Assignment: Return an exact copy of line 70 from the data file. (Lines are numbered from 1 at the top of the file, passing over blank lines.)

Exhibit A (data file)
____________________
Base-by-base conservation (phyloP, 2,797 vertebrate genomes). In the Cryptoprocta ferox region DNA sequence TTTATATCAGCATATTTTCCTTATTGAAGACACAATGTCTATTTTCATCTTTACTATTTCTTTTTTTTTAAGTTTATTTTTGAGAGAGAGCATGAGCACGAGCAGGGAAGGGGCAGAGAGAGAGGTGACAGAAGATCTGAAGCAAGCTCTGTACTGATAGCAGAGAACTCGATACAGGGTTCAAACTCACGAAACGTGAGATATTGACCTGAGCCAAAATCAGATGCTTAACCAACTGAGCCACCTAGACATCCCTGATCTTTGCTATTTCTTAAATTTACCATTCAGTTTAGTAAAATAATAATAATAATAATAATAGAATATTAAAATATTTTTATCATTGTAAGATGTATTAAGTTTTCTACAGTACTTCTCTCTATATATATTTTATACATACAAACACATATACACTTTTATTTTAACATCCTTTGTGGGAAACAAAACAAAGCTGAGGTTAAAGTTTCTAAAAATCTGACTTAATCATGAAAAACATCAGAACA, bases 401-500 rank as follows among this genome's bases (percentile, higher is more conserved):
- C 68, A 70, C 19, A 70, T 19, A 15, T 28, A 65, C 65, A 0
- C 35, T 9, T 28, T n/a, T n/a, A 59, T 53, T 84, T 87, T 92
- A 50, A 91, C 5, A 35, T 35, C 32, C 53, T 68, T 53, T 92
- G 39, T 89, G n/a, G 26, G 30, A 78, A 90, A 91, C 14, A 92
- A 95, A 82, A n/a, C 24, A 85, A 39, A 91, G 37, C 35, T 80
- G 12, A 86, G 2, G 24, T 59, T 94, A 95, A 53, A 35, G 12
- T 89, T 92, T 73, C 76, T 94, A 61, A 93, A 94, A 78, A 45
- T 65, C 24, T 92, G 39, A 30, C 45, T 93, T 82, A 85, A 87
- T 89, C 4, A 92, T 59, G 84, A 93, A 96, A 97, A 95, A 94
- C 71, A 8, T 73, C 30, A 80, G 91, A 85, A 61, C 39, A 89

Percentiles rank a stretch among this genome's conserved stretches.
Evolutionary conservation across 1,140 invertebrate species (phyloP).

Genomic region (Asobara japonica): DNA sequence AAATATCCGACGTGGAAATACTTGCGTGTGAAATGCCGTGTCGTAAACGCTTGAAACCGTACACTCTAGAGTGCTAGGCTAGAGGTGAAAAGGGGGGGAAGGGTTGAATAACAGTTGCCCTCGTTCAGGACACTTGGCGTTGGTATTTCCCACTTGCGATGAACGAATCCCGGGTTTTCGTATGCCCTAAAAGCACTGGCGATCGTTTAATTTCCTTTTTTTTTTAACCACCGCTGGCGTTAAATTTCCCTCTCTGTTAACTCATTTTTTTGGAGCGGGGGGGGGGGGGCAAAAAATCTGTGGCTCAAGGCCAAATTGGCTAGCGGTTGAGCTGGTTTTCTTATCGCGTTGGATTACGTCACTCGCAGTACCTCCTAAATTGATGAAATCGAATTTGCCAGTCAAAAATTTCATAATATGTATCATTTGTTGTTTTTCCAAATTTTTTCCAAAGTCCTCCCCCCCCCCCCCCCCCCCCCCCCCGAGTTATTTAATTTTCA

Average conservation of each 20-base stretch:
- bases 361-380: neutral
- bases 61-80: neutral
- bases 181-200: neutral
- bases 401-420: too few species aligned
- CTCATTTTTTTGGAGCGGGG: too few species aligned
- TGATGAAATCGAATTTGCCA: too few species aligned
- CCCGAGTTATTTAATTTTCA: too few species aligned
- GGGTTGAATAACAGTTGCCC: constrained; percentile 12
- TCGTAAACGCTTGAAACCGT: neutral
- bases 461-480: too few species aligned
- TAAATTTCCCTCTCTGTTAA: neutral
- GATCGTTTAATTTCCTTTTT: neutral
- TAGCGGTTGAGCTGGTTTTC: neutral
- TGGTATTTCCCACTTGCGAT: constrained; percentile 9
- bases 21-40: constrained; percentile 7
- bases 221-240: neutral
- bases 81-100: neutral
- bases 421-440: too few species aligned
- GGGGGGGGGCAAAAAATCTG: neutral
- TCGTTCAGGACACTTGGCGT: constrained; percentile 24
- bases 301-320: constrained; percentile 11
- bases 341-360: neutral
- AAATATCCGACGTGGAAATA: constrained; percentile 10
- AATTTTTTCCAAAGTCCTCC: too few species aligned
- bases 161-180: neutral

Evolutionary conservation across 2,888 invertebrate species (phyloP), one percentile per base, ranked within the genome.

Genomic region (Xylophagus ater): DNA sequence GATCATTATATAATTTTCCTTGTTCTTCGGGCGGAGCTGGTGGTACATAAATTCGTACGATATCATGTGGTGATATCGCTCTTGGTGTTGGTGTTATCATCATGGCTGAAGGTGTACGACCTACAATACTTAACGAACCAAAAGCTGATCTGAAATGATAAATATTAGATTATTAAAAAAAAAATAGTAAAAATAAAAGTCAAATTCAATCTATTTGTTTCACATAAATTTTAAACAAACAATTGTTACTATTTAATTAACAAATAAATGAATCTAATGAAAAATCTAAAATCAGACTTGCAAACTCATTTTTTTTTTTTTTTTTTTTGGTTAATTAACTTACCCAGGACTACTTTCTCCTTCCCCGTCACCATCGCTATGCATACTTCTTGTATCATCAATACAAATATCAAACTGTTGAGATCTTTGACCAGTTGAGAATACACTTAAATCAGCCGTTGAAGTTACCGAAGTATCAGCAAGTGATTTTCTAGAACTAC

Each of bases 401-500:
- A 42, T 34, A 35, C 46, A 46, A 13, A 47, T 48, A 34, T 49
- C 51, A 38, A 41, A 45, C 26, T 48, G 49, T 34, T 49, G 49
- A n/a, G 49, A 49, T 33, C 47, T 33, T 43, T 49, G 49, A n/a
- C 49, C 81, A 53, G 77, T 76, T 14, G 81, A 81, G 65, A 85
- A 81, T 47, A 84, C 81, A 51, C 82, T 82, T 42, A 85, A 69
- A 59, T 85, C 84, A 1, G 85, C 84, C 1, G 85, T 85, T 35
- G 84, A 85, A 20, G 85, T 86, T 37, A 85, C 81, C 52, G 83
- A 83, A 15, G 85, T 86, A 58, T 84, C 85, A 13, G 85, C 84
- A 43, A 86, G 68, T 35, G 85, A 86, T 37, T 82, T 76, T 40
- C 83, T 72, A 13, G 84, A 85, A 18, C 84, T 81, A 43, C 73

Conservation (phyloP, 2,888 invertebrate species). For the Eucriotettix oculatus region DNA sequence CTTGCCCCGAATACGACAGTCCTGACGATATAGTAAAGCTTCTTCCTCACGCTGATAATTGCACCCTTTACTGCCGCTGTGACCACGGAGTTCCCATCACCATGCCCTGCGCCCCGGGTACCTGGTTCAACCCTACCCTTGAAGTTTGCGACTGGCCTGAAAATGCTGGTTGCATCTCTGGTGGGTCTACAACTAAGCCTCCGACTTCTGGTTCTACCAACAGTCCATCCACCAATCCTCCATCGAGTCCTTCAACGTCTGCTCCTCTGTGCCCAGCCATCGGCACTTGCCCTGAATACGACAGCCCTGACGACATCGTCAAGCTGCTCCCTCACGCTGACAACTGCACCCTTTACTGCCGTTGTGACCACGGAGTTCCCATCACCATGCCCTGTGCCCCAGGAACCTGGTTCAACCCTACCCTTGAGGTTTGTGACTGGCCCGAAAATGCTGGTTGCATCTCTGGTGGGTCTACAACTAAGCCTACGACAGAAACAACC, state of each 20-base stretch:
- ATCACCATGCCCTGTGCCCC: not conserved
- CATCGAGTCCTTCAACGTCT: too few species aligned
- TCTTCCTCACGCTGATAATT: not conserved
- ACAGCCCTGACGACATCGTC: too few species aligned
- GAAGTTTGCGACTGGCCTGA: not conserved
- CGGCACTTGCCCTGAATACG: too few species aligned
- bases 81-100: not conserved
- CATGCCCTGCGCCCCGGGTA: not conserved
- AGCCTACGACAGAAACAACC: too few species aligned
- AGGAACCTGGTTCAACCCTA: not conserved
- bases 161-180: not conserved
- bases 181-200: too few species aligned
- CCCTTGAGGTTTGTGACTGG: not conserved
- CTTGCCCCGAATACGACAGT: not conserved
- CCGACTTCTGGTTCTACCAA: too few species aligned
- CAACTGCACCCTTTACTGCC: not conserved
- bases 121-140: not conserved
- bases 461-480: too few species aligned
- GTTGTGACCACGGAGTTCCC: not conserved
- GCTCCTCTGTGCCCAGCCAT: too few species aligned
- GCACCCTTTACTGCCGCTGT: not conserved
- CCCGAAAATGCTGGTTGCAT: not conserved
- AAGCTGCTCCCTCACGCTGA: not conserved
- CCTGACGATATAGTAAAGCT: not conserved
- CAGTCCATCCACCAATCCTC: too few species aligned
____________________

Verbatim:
- CAACTGCACCCTTTACTGCC: not conserved